Reiner Schafer said...

"he's coming around." Or vice versa.

Crusificton said...

But the videos at least give something for people curious about the sport to look to. I can understand how magazines may spark the curiosity of a few readers, but every time I've gone to Barnes and Noble or Borders, the magazine has been hidden. Only the trained eye would know where to look for it. Typically somewhere between guns and ammo and skateboard magazines.

I think for the next 10-20+ years paintball will still mostly rely upon word of mouth recommendations rather than advertisement. Every sport went through a long period of being unappreciated.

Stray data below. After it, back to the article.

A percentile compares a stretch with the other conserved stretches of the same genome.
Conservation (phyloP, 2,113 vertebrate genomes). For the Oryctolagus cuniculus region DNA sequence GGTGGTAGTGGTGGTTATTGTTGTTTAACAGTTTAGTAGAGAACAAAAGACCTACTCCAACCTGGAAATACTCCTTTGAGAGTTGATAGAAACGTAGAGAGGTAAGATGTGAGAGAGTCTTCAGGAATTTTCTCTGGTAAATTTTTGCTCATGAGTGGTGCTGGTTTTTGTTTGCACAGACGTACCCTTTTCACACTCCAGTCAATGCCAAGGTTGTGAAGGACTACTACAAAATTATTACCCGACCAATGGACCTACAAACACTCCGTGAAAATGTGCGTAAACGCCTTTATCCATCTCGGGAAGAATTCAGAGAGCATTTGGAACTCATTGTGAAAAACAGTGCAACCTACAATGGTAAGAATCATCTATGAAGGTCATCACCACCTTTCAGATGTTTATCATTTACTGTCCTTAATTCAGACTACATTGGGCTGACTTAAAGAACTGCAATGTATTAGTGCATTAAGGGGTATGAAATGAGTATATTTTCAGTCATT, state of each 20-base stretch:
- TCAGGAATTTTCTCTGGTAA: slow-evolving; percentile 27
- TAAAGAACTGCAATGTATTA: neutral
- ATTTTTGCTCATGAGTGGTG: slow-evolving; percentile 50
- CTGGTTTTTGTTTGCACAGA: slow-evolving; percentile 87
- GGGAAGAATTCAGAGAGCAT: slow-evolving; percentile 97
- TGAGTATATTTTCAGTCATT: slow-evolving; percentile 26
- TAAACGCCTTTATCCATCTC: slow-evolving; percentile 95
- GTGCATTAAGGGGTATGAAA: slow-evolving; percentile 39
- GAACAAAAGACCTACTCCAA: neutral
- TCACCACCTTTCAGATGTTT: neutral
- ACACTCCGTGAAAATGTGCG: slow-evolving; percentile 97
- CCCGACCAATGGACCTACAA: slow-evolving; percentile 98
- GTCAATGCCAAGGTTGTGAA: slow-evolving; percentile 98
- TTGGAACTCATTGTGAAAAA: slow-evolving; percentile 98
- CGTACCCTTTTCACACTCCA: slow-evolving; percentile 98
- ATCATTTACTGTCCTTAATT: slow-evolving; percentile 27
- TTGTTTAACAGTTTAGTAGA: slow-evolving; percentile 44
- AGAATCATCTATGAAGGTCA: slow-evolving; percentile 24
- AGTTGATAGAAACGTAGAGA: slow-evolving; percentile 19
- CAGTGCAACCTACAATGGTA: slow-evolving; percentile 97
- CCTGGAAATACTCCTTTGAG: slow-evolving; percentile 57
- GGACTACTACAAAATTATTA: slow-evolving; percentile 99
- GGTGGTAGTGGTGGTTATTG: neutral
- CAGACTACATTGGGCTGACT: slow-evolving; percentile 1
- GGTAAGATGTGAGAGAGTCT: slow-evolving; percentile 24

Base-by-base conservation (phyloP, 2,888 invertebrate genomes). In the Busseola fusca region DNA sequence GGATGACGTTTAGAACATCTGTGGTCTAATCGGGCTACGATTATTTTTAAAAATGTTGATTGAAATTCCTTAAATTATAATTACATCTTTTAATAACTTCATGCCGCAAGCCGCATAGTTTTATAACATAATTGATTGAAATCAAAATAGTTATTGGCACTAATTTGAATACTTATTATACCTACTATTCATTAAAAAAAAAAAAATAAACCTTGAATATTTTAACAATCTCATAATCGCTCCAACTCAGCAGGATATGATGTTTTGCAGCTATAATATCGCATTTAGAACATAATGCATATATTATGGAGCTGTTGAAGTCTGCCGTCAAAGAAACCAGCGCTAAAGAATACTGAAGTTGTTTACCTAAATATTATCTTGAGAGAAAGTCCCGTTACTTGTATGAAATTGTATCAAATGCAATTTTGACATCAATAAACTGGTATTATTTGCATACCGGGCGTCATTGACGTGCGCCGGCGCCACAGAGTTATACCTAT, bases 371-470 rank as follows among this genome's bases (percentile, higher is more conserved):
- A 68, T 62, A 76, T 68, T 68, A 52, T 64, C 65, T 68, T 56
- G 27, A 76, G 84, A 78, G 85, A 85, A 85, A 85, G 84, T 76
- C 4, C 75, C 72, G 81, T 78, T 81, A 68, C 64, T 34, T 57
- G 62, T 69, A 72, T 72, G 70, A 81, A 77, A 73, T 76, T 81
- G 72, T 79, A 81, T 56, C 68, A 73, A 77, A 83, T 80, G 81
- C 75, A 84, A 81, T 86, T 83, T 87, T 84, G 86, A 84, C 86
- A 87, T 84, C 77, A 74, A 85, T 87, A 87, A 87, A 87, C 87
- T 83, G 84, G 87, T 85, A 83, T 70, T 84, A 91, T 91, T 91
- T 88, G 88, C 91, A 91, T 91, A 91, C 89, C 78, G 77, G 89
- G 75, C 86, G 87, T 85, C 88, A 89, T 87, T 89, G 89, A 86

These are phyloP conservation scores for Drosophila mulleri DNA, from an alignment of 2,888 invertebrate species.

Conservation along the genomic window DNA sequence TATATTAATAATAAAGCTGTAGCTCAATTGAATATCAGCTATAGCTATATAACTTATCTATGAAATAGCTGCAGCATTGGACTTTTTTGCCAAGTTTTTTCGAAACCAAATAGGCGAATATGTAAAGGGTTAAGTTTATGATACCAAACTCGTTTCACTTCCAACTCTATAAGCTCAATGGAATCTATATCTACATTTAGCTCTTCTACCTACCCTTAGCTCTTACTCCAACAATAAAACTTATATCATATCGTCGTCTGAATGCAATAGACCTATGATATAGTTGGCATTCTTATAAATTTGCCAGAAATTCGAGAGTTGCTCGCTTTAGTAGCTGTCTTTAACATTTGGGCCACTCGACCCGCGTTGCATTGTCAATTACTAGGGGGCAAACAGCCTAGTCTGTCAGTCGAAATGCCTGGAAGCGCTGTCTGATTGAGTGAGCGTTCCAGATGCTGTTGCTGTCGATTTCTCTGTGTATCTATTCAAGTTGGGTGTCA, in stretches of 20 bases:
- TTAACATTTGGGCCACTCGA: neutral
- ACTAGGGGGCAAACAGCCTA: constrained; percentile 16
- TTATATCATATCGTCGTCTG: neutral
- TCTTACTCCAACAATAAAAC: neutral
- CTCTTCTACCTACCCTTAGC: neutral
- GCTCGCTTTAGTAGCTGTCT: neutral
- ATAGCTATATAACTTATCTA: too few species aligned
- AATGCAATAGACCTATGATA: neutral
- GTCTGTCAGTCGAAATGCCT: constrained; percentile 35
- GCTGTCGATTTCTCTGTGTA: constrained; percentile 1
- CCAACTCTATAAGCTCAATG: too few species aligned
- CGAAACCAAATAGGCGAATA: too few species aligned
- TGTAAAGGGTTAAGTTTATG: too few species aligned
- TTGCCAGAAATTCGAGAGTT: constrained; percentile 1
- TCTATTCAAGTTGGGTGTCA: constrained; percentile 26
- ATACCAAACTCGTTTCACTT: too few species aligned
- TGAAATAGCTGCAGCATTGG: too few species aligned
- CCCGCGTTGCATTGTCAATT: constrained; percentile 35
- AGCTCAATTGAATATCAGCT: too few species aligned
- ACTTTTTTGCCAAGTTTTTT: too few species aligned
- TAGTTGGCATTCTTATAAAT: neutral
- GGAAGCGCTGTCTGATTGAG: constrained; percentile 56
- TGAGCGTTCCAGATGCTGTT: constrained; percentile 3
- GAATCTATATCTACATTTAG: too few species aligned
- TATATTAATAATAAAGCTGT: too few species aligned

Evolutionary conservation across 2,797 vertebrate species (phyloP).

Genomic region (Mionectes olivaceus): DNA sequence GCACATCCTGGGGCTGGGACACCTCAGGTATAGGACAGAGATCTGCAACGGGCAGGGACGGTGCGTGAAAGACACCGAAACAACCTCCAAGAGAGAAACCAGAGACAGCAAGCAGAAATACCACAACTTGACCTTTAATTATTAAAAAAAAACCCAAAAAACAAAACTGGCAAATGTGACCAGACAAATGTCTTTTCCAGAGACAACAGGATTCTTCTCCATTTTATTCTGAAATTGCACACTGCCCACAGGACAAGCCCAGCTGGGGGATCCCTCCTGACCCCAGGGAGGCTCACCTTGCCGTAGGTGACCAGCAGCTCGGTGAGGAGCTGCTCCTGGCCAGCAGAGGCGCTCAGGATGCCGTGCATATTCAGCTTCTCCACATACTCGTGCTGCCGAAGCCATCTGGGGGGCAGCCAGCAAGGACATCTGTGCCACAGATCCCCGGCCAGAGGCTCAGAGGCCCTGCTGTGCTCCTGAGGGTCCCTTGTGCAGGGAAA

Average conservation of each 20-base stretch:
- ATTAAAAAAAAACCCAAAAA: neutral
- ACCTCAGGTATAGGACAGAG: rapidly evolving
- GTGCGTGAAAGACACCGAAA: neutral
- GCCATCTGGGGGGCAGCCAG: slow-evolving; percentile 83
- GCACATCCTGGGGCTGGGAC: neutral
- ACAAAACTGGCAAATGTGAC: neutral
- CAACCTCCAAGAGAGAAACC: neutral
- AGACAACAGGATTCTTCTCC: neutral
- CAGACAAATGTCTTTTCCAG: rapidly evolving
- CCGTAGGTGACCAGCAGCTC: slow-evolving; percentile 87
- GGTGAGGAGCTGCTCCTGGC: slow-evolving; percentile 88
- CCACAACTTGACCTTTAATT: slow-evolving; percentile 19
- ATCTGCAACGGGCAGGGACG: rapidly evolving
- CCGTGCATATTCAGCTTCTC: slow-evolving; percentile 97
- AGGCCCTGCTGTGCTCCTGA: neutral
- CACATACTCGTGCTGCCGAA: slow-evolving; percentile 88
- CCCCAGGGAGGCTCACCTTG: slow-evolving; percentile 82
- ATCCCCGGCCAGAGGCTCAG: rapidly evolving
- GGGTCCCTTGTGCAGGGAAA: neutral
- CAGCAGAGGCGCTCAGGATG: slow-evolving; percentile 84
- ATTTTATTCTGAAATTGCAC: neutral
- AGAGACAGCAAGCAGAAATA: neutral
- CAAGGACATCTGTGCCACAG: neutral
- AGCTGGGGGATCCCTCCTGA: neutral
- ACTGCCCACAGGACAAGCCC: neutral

This is no different. It's a modern sport with modern telecommunication mediums that must also pay its dues. Just like Football, Soccer, Basketball, Baseball, etc.

The cause for determining the best course of attracting non-players will elude us for sometime. Just as attracting more women to the game has.

Baca Loco said...

The real way to build paintball from the ground up is thru amateur paintball in the university system and high schools.

Crusificton said...

Trying to win over a system that follows the axiom "Zero-Tolerance" will not tolerate paintball. It's a stigma we really can't shed, nor are we likely too.

The 17 and younger age group poses many unique problems. You must win over the conservative PTA, school board, parents, and faculty. And, even after you win them over your market hinges upon the whims of the parents pocketbook.

I don't feel there is a clear cut answer such as saying Universities and High Schools are the solution.